College Planning

   

Important Notes about Testing:

 

PSYCHOEDUCATIONAL TESTING / EVALUATIONS

Psychoeducational Evaluations identify dyslexia and/or other learning differences. Colleges require recent documentation—within the last 3 years—to qualify for accommodations (such as extra time on tests). Arrange to have psychoeducational testing updated, if needed, by 11th grade.

 

SAT AND ACT STANDARDIZED TESTS

Many colleges are now "test-optional" meaning students are no longer required to take or submit SAT and/or ACT scores to be accepted. Students will need to research the SAT/ACT policies of the colleges they are interested in attending and decide whether or not to:

  • Apply for SAT and/or ACT accommodations (9th grade)
  • Prepare for SAT and/or ACT testing (10th-11th grade)
  • Register for the SAT and/or ACT test (10th-11th grade)
  • Take the SAT and/or ACT (11th-12th grade)

  

Pre-Planning for College

Lower School (grades 1-5)

Rawson Saunders begins preparing students for college from the first grade onward:

  • Strong study and organizational skills are essential components of our curriculum from day one.
  • Our students become effective, proficient—and even excellent—writers through systematic instruction that evolves and expands with our students as they progress through their Academic Language Therapy and Language Arts programs.

Middle School (grades 6-8)

Middle School students refine and solidify their writing and study skills to fully prepare them for the demands of Upper School and beyond and also benefit from college visit experiences:

  • Writers' Workshop is a an intensive program for all Middle Schools students in which creative and critical writing skills are honed.
  • Rawson Saunders schedules college tours to coincide with Middle School school field trips (local and out-of-state) so that our Middle Schoolers can start to consider and compare options. 

   

Planning for College in Upper School

9th Grade

School Year

  • Explore interests
  • Develop study skills
  • Make grades a priority
  • Start college résumé:
    • activities 
    • awards
    • clubs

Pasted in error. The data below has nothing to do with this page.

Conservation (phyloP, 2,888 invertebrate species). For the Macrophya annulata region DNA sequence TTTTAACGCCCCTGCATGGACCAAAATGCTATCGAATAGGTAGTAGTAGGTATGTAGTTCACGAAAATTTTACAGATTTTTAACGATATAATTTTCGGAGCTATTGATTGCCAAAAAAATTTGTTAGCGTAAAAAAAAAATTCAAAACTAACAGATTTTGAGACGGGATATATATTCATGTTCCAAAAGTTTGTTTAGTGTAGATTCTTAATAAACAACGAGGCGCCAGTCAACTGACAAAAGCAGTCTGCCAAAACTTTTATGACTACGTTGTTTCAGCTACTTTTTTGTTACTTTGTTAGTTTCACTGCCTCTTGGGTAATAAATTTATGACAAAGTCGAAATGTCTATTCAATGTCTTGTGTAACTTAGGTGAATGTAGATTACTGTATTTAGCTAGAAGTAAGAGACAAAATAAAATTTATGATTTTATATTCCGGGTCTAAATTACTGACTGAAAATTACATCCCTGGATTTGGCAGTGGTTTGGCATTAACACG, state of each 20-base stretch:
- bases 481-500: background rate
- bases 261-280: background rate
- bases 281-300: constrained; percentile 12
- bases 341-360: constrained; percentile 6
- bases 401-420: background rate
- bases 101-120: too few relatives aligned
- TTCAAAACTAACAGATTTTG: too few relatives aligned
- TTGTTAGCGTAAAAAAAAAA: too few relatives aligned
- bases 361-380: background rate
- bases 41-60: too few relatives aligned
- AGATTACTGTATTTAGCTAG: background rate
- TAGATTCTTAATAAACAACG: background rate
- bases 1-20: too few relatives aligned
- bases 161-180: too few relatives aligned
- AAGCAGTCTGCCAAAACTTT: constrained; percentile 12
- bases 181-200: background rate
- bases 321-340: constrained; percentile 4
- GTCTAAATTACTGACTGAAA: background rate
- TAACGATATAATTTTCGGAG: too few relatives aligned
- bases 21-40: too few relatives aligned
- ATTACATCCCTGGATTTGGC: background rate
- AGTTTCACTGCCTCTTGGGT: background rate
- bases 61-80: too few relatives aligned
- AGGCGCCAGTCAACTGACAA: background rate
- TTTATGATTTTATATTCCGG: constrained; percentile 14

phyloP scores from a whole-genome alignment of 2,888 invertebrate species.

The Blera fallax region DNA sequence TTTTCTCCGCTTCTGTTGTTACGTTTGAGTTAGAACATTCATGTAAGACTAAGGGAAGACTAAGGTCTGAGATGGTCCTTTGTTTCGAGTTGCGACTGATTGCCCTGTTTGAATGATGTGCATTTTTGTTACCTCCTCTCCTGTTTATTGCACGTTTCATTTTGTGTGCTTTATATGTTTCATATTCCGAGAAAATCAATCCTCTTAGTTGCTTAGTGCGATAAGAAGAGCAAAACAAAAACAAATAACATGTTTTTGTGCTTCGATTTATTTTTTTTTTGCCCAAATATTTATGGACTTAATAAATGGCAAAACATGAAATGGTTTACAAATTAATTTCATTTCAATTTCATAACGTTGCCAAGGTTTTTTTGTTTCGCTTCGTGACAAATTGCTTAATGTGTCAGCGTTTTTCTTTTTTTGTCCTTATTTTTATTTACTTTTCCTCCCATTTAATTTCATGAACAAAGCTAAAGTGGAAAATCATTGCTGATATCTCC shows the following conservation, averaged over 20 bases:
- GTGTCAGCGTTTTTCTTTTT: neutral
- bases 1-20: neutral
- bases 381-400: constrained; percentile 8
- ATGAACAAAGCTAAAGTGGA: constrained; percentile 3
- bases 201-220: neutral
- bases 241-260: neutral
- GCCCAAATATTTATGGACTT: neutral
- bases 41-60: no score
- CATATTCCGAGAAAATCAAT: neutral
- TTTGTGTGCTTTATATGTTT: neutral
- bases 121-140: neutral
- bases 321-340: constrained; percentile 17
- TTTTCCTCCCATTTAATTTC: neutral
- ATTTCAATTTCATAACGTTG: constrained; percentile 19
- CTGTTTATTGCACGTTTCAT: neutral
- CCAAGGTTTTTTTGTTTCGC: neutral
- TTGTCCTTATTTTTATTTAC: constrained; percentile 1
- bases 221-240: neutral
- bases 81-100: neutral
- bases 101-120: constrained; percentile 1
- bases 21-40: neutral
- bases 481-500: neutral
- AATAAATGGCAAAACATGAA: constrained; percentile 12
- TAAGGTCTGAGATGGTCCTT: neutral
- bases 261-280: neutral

• community service
    • extracurriculars
    • honors
    • leadership
    • sports
    • talents/skills
    • work or volunteer experience

Summer

  • Volunteer or get a summer job
  • Continue to explore and develop interests
  • Apply for accommodations with the College Board (PSAT/SAT) and with ACT if planning on taking these standardized tests

10th Grade

School Year

  • Develop and expand interests
  • Maintain good grades
  • Increase involvement in extracurriculars
  • Demonstrate leadership
  • Update college résumé with this year's achievements
  • Take the PSAT

Summer

  • Arrange to have psychoeducational testing updated if needed (colleges require recent documentation—within the past 3 years—to qualify for accommodations)
  • Prepare for SAT and/or ACT test and register to take the test in the fall and/or spring
  • Research colleges and create a list by preference; note pros and cons
  • Volunteer or get a summer job

11th Grade

School Year

  • Narrow search, visit colleges, and speak with college reps
  • Make sure all graduation requirements are being met
  • Maintain good grades
  • Continue extracurriculars and look for new opportunities to demonstrate:
    • leadership
    • talents/skills
    • community involvement
  • Take the SAT and/or ACT test (with needed accommodations in place)
  • Consider which teachers to ask for letters of recommendation
  • Update college résumé with this year's achievements

Summer

  • Review Common App, Apply Texas or individual college application requirements and
    • Start college essays (review the prompts)
    • Begin applications
  • Register and take/retake SAT and/or ACT

12th Grade

Fall

  • Request required recommendation letters from teachers
  • Interview with college admissions reps (required if opting for test-optional)
  • Finalize résumé and essays (attending a college essay workshop is highly recommended)
  • Complete and submit applications—typically  November 1 for early notification; February 1 for regular notification
  • Complete the FAFSA with parents (required for need-based and merit aid) once applications have been submitted

Spring

  • Review acceptances—compare financial aid packages, support programs, pros/cons
  • Attend accepted student events to help determine the final decision
  • Commit to a college after carefully assessing all the options—decisions/deposits are typically required no later than May 1
  • Contact the support services office and provide documentation to request accommodations

  

How to narrow the search and make the big decision:
 
  • Compare student support services and programs—accommodations for learning differences, academic success mentors and guidance, options for tutoring, study labs, writing centers, counseling, as well as accessibility to health services
     
  • Compare the programs related to your interests
     
  • Review the general requirements for graduation and specific requirements for possible majors/minors
     
  • Compare costs—tuition, room/board costs, and amount of financial aid available
     
  • Compare housing/dorm options—spend the night if possible
     
  • Consider the size of the school—number of students, size of the campus, student-teacher ratio, and average individual class size
     
  • Explore extracurricular opportunities on campus and ways to get involved—clubs, sports, affinity groups, Greek life
     
  • Consider the diversity of the student body and faculty
     
  • Inquire about study abroad and research opportunities
     
  • Attend events—campus tours, information sessions, special events, accepted student days—and talk to admission reps, current students, and faculty
     
  • Consider the location and distance from home
     
  • Explore the surrounding town/city and nearby amenities